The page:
NGO Comments ​on Safeguard Policies & Project Implementation


IFC Performance Standards

A poor template for public sector safeguards


Senior management at the World Bank have actively pushed for the Bank to abandon the use of mandatory Safeguards for public sector work and replace Safeguards with inappropriately weak  "standards" such as those used by the IFC for private sector activities. Despite having far less capacity than the IFC and far fewer staff and despite its focus on public sector investments, the Green Climate Fund has chosen to base its initial environmental and social safeguards on a weakened version of the IFC's Performance Standards.


In this section, we will examine examples of IFC projects as well as assessments of the ability of IFC Performance Standards to protect communities and the environment. We do note, however, that the IFC does utilize the ILO Core Labor Standards, which are lacking in those of the WB and ADB


11.11.11 and 26 CSOs, CSO Letter to IFC re Lessons Learned, June 2014 


CAO Audit of the IFC's enormous Financial Intermediary portfolio finds IFC unable to trace environmental or social impacts:

Ulu Foundation, Notes on the CAO Audit of IFC Financial Intermediary Investments


CAO Audit of a Sample of IFC Investments in Third Party Financial Intermediaries


Replacement of World Bank Safeguards with a model based on  IFC Performance Standards leads to a reduction of the Bank’s direct and mandatory role in oversight, including assessment, categorization, monitoring, consultation, information disclosure, and evaluation of Bank funded activities and investments along with a shift towards a greater reliance on client self-assessment and self-reporting and the client’s environmental and social risk management systems. A shift to client a self-assessment regime, such as that of the IFC, will lead to less accountability, less compliance and poorer safeguards results. This represents not only a policy dilution but a surprising lack of upward harmonization with international best practices resulting in a “race to the bottom” in terms of environmental and social standards.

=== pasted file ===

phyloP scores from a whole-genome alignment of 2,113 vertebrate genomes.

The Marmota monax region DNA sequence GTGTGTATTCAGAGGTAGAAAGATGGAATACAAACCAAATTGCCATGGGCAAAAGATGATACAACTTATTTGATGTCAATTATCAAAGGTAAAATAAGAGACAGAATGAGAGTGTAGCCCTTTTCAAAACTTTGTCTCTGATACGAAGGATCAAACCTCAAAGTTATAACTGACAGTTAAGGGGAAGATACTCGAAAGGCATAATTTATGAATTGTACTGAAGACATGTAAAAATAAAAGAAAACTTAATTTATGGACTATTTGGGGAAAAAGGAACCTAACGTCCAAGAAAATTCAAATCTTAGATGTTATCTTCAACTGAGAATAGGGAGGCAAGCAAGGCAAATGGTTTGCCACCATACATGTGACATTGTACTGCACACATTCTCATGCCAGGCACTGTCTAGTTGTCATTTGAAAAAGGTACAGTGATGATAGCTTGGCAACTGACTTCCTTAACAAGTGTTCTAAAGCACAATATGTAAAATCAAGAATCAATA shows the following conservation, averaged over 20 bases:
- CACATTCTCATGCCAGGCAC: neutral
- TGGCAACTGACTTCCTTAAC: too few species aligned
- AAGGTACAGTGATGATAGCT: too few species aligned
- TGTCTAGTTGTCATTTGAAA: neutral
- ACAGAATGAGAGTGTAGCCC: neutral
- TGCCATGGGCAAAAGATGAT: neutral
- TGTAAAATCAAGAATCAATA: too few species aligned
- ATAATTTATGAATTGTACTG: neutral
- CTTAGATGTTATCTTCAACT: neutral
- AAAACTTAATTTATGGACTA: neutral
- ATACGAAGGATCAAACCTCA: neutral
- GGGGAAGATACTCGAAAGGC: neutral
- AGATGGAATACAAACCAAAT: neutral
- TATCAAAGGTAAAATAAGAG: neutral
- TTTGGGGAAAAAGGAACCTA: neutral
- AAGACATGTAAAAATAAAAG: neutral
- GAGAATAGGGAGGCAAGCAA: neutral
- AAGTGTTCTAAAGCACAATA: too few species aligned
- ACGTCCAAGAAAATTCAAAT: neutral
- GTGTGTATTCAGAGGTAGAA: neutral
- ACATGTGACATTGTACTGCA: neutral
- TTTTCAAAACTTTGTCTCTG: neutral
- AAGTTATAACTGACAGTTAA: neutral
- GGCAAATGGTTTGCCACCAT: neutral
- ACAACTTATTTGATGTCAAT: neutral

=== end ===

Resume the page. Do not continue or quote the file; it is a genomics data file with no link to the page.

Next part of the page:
The IFC’s Performance Standards (PS) did not prevent the 2012 launch of a new IFC program under the Climate Investment Funds/Forest Investment Program to prepare to support industrial logging on up to 700,000 hectares of intact forest in Indonesia, including in high conflict regions such as West Papua. (See FIP section below.)  The PS did not stop the IFC from investing in Corporacion Dinant in Honduras, despite credible evidence that the company was complicit in forced evictions and substantial human rights violations. 
(See, for example: Financial Times: IFC under fire for project with group linked to killingsCSO Response to CAO Investigation into IFC Support for Corporación Dinant, Honduras, etc.) The CAO found that these failures arose, in part, from staff incentives “to overlook, fail to articulate, or even conceal potential environmental, social and conflict risk”, and that staff felt pressured to “get money out the door” and were discouraged from “making waves”.


Given this as well as CAO findings of the failure of IFC to provide meaningful oversight on environmental and social issues for close to half of its portfolio, it is clear that the IFC private sector Performance Stnadards do not provide an appropriate model to utilize in the context of the WB Safeguards review.


Lessons learned about IFC Performance Standards and their implementation from the IFC's role in the Indonesian Forest Investment Plan.


The Ecological Justice, Indonesia: Forest Investment Program (FIP) The largest publicly-funded threat to Indonesia's forests and forest-dependent peoples in decades? Bahasa Indonesia


Solidaritas Perempuan, The Ecological Justice + 64 CSOs, 40 individuals: Protest of Civil Society toWB-IFC about the FIP Development Process in Indonesia, June 1, 2014

 Annex I: Questions for the World Bank and International Finance Corporation Annex I: Pertanyaan untuk Bank Dunia dan International Finance Corporation 
Annex II: Proses Perencanaan FIP Indonesia Melanggar Syarat Konsultasi FIP yang ditemukan di dalam FIP Design Document;    FIP Indonesia’s planning process violates FIP consultation requirements found in FIP Design Document
Annex III: FIP Fake Consultation List
Solidaritas Perempuan + 57 NGOs, 80 individuals: Civil Society Concerns on Indonesian Forest Investment Plan, November 4, 2012

Solidaritas Perempuan, AKSI – action for gender, social dan ecological Justice, dan ‘Ulu Foundation: Pandangan dan Rekomendasi Terhadap Dokumen Forest Investment Plan (FIP) Versi 26 September 2012; 10 Oktober 2012
Aksi, Solidaritas Perempuan, ‘Ulu Foundation: Pandangan terhadap Usulan Forest Investment Program (FIP) Indonesia, 17 September 2012
Solidaritas Perempuan, Meminta dokumen draft FIP versi Indonesia, 13 March 2012
​ CAPPA + 26 NGOs, Civil Society Concerns Regarding the Forest Investment Program Preparation Grant for Indonesia, 2011